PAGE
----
On September 28, a 7.5 earthquake in Central Sulawesi, Indonesia, triggered a localized tsunami which crashed up the long, narrow bay at the mouth of the Palu river. Palu, a city of more than 330,000, suffered horrific damage as a wave estimated to have risen to 5 meters (16.4 feet) smashed into the city. Indonesian authorities estimate that more than 66,000 homes have been destroyed or damaged by the double disaster.
As of October 4, the death toll had risen to 1,424. Many have been buried in mass graves. Thousands have been injured and possibly hundreds of thousands displaced. Authorities are reportedly focusing rescue efforts on Palu, though other communities along the tsunami’s pathway have been devastated, as have those further up the mountainous terrain, which were hit hardest by the earthquakes and ensuing mudslides.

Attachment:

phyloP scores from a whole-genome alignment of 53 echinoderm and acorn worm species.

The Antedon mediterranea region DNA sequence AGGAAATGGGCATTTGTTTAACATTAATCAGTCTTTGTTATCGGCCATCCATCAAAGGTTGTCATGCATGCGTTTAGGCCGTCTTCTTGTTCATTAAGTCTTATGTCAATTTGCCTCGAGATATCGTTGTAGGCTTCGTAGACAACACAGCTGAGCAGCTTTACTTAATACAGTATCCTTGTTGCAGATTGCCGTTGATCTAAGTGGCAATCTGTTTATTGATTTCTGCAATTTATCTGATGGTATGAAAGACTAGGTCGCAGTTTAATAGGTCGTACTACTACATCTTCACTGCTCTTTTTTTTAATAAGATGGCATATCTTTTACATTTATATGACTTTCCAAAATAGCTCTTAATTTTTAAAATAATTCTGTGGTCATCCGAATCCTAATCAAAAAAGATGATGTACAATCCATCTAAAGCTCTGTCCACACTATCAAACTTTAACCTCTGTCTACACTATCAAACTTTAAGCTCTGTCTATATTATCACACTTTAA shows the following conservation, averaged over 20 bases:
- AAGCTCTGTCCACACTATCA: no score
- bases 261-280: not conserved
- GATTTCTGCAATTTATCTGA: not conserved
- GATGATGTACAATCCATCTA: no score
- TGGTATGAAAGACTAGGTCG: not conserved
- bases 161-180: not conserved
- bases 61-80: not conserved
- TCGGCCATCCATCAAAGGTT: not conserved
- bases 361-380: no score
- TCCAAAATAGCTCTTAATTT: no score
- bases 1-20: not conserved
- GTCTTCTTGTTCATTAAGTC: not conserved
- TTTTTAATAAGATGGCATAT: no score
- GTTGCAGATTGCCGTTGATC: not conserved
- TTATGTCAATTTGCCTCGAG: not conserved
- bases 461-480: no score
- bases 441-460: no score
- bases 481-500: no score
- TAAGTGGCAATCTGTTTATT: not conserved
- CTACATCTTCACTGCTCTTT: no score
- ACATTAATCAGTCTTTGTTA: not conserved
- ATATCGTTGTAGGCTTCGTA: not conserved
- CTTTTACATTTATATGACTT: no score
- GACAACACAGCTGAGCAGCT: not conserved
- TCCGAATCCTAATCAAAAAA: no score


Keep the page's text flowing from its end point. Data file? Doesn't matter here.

With authorities setting a tentative deadline of Friday for rescue efforts, hopes for finding more people alive are dwindling. Among the living, desperation is setting in, with food and water shortages sparking looting and subsequent threats from Indonesia military authorities that looters will be shot.
Further highlighting the region’s seismic and significant vulnerabilities, on October 3, Mount Soputan in northern Sulawesi erupted, sending an ominous smoke plume four kilometers into the sky.